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Gísli Súrsson

born: 939 at Stokkar in Súrnadalur in Norway
died: 979 in Geirþjófsfjörður, Iceland
married: Auður Vésteinsdóttir

Gísli was an ordinary man placed in the extraordinary situation of having to decide between two bad choices. As part of an escalating dispute, Vésteinn, the brother of Gísli's wife Auður, was killed in bed at night while visiting Gísli's home. Although the saga author doesn't specifically say so, Gísli suspected Þorgrímur, the husband of his sister, Þórdís.

Honor demanded that Gísli kill Þorgrímur to avenge Vésteinn's death, but to kill a family member was unthinkable. Like many admired people in the Viking age, Gísli did not get bound up by this difficult choice. He made his decision and put his plan into action. He killed Þorgrímur.

While there was no evidence to prove Gísli was the killer, he was prosecuted. Through bad luck caused by a curse, Gísli was outlawed. The word outlaw had a very different meaning in Viking society than it does today. For most people, it was a virtual death sentence, since anyone was free to kill an outlaw without penaly, and many tried for the honor it brought them. Þorgrímur's family and friends repeatedly tried to track Gísli and kill him as he lived as an outlaw. After his death, the saga author commented that Gísli never once retreated, and that his last blow was no weaker than his first. In this passage from the saga, Gísli was playing knattleikur, the Viking ball game, against Þorgrímur, whom he suspected of killing Vésteinn.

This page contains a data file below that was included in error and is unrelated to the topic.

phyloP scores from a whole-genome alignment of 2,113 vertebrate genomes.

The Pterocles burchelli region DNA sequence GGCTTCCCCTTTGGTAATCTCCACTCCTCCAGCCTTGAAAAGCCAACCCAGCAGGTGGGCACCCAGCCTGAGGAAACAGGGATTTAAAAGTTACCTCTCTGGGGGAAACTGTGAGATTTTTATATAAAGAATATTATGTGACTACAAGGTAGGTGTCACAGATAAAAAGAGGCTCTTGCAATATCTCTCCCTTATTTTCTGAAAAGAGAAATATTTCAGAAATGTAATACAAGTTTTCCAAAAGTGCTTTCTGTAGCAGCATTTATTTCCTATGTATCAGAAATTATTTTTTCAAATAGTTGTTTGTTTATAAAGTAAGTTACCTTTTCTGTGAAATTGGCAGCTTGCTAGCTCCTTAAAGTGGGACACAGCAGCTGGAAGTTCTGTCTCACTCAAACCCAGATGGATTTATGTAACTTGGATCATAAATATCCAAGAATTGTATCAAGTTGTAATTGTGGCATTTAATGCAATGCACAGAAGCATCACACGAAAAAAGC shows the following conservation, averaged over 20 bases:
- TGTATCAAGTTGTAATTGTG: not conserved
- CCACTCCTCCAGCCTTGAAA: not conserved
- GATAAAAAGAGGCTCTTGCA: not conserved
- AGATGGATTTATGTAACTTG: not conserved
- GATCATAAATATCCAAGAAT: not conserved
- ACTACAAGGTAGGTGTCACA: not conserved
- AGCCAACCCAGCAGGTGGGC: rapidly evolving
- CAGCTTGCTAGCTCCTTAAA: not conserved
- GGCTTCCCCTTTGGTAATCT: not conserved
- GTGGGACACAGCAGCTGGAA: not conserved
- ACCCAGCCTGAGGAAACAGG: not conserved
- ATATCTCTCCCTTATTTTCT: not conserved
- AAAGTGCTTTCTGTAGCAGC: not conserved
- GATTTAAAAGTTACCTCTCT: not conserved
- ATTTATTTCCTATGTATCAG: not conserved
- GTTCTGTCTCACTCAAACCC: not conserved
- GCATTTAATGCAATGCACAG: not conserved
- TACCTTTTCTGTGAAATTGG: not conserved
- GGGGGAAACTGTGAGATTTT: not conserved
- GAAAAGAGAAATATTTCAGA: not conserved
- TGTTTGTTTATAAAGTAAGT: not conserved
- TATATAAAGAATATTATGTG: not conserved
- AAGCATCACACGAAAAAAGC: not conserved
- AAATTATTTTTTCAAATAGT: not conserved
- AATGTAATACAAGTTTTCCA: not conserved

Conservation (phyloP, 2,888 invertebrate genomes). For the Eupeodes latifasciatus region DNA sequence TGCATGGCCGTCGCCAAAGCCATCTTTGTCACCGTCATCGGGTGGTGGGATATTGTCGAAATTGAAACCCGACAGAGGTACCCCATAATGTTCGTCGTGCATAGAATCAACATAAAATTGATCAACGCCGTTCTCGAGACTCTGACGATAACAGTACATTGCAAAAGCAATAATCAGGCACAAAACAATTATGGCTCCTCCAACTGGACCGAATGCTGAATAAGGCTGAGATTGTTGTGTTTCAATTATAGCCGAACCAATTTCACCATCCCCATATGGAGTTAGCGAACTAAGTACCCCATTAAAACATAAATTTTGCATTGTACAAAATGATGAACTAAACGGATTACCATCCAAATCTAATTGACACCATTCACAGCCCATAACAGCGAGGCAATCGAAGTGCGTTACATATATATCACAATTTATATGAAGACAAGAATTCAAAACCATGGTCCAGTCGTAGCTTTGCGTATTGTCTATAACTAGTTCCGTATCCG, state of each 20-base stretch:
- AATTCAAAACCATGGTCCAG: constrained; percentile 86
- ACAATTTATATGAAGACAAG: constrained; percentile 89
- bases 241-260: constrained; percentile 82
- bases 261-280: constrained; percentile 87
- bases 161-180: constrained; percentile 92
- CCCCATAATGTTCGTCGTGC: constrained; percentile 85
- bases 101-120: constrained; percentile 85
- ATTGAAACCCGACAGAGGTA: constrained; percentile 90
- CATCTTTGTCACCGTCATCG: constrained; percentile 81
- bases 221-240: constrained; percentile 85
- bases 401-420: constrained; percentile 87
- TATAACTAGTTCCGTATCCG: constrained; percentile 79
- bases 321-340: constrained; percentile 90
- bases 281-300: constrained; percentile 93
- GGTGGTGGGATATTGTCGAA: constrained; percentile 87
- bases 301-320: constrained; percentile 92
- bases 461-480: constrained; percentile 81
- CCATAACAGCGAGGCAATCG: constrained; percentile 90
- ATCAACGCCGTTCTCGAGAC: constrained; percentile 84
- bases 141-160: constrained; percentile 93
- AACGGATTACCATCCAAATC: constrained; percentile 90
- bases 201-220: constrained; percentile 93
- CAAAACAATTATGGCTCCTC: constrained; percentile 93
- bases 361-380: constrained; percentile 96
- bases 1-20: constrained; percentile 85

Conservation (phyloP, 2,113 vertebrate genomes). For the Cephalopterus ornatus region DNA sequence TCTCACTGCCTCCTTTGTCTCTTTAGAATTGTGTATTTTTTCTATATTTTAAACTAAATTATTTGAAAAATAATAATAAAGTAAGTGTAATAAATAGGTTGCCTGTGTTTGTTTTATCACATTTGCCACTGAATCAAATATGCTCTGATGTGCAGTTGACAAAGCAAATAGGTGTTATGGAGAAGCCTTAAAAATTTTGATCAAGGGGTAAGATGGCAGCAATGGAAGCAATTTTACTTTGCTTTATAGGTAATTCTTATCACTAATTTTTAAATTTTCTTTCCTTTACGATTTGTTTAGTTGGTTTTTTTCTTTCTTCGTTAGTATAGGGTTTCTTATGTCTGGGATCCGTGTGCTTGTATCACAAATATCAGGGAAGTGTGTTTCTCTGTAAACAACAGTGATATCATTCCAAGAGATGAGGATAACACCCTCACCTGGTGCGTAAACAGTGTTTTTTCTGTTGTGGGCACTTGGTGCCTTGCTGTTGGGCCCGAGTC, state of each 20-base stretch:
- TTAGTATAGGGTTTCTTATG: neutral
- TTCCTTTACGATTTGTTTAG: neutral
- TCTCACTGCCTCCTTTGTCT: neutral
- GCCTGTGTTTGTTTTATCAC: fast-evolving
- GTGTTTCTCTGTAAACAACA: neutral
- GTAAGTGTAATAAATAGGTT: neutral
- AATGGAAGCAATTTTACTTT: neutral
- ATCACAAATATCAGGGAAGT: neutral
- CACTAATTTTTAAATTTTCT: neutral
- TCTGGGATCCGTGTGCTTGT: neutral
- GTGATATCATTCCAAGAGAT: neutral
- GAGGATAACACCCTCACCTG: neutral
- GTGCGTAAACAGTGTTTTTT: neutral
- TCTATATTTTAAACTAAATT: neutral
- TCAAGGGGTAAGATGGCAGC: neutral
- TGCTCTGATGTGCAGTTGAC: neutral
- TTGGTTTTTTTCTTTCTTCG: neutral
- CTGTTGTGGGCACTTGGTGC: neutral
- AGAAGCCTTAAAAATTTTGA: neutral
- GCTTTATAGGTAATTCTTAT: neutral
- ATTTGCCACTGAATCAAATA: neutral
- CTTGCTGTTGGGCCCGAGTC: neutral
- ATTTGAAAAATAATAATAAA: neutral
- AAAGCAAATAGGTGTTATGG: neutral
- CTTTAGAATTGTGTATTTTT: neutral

gisli The games now started up as if nothing had happened. They played knattleikur at Seftjorn pond and there was always a large crowd. They started the game and Thorgrim was outmatched. Gisli brought him down and the ball went out of play. Then Gisli went for the ball, but Thorgrim held him back and stopped him from getting it. Then Gisli tackled Thorgrim so hard that he could do nothing to stop falling. His knuckles were grazed, blood rushed from his nose and the flesh was scraped from his knees.

Gísla saga, ch. 15
translation: Martin S. Regal, The Complete Sagas of Icelanders, Leifur Eiriksson Publishing (1997).

After the incident, Þorgrímur turned towards Vésteinn's grave mound, visible from the ball field, and recited a half-verse of poetry which could be interpreted to mean that he was not sorry for Vésteinn's death. Gísli gave back as good as he got by reciting a matching half-verse mocking Þorgrímur and revealing that he was not sorry for knocking him down and bloodying him.


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